As a coach, I am often struck by the critical role of language and our use/abuse of words in everyday exchanges. While we may not consider the way we talk to be “violent,” words often lead to hurt and pain, whether for others or ourselves. I also think that the clearer we are about what we want, the more likely it is that we’ll get it.
After reading Marshall Rosenberg’s book, Nonviolent Communication- A Language of Life, I was inspired to take a course in Compassionate Communication, (NVC) offered by the Open Center.
The four components of the NVC model are: Observations, Feelings, Needs and Requests.
What I’m hearing you ask me is…
I see that…
First, we observe what is actually happening in a situation: what are we hearing others say or do? The trick is to be able to articulate this observation without introducing any judgment or evaluation- to simply say what people are doing that we either like or don’t like.
I am feeling…
Next, we state how we feel when we observe this action: are we hurt, scared, joyful, amused, irritated? I found that checking in with my body is key for this step. By being aware of the place where the sensations reside, I am able to increase my vocabulary on what is happening for me in the moment. When my needs are unmet, I sometimes feel confused, irritable, vulnerable and disappointed.
I came to learn that some words in English mix two kinds of expression: feelings and evaluation. Using these “mixed” words, such as: overlooked, unheard, devalued or pressured can be stimulating for others to hear but may not foster understanding and connection. So, choosing your words carefully in this step is key.
Because I value…
Thirdly, we say what needs of ours are connected to the feelings we have identified. During the class we were presented with a “needs inventory” which I’ve found to be quite helpful. Am I wanting space, appreciation, balance, cooperation, support, acceptance? Or do I have a need for security, humor, clarity, expression, belonging? Three needs that resonated with me during the exercises were the need for authenticity, joy and freedom.
Every living organism has needs. I often find when I am mediating arguments between two clients, it is likely more heated when the parties have the same unmet needs on the table.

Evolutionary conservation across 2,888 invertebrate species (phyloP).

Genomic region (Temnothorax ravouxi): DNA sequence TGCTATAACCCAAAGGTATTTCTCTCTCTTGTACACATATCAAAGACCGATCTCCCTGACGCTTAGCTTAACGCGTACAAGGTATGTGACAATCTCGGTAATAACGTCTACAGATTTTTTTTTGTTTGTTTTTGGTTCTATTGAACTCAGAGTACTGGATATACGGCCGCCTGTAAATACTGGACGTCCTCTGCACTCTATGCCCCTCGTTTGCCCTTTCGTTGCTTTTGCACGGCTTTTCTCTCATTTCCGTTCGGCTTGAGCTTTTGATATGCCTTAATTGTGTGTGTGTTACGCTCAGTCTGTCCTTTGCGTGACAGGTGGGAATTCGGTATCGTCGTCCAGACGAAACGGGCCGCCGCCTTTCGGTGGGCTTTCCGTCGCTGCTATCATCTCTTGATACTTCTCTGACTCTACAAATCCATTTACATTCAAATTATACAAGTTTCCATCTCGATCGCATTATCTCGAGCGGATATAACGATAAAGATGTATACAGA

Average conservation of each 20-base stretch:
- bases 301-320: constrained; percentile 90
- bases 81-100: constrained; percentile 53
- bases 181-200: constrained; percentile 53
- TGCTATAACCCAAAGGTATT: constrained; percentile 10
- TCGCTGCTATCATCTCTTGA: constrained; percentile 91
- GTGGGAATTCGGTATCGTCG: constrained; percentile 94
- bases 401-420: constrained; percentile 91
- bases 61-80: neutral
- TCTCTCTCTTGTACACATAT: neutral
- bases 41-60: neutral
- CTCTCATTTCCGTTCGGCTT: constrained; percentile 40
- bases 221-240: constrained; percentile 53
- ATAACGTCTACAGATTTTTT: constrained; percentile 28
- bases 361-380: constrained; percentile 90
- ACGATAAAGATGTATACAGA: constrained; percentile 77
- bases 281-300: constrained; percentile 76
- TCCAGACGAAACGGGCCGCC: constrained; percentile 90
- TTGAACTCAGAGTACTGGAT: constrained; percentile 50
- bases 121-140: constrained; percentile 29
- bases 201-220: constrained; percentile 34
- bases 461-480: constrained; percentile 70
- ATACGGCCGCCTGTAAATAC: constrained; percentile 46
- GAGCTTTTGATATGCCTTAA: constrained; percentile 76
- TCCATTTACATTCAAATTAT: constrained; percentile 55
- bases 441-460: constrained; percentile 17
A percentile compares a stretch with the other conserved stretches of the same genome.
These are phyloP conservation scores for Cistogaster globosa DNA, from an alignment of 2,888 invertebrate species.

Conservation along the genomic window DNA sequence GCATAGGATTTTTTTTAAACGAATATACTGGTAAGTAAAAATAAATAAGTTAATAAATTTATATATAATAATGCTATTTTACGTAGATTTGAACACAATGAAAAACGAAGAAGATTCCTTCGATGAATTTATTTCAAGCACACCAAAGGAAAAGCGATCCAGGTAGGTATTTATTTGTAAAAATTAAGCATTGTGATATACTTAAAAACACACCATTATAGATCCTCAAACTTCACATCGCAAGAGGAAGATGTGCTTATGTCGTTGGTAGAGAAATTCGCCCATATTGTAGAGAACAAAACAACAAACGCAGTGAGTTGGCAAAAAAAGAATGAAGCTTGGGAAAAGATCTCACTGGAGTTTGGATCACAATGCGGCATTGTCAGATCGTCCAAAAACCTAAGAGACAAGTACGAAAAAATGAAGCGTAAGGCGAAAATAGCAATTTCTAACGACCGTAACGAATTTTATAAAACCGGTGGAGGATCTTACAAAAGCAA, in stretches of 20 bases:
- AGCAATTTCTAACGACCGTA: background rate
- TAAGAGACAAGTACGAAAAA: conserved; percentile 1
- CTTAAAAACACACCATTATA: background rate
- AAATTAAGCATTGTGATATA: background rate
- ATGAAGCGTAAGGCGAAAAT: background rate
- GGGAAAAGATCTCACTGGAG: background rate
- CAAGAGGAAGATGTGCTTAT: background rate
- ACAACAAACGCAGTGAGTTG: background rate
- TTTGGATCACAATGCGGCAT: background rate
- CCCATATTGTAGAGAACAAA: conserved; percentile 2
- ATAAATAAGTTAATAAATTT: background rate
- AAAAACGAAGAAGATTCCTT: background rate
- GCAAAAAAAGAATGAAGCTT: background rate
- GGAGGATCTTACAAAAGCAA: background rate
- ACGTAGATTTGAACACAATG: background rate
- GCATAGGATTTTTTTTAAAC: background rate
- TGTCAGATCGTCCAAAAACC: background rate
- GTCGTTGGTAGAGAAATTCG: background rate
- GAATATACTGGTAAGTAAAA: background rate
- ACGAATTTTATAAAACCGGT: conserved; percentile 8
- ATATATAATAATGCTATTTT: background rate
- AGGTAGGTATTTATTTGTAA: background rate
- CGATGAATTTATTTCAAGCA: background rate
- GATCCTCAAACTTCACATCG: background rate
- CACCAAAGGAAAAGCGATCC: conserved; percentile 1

I am wondering if…
Would you be willing to…
The fourth component is to make a specific request. This step addresses what we are wanting from the other person that would enrich our lives.
For example, a co-worker might express these four NVC steps through a conversation with his colleague by saying, “Susan, when I see dirty tissues and papers all over the floor and under your work desk, I feel irritated because I am needing more order in the space that we share in common.” He would follow up immediately with the fourth component- a very specific request: “Would you be willing to put your papers in the cabinet or your garbage in the trash bin?”
NVC guides us in reframing how we express ourselves and hear others. It replaces our old patterns of defending, withdrawing, or attacking. Instead of habitual, automatic reactions, we come to hear our own deeper needs and those of others. It might sound odd or different at first, to speak in these terms, but who can argue with patience and understanding?
I have two sessions to complete at The Open Center but I’ve already identified that this specific approach to communicating- both speaking and listening- connects me with others in a way that allows my natural compassion to grow.
Want to try practicing NVC? Here are some suggestions to get you started:
– During the day, check in with yourself and do a scan of your body. What are you feeling at that moment?
– Carry a list of needs with you in your wallet, and look at it during the day to support awareness and recognition.
– Practice empathy with yourself. Go through the model, either silently, on paper or out loud. What are you observing/hearing yourself say in terms of what are you feeling? Is there an action you could take that would meet your needs?
– While others speak, try empathetically listening to understand what they are feeling. Ask the other person to pause if you’re confused, lost or overwhelmed.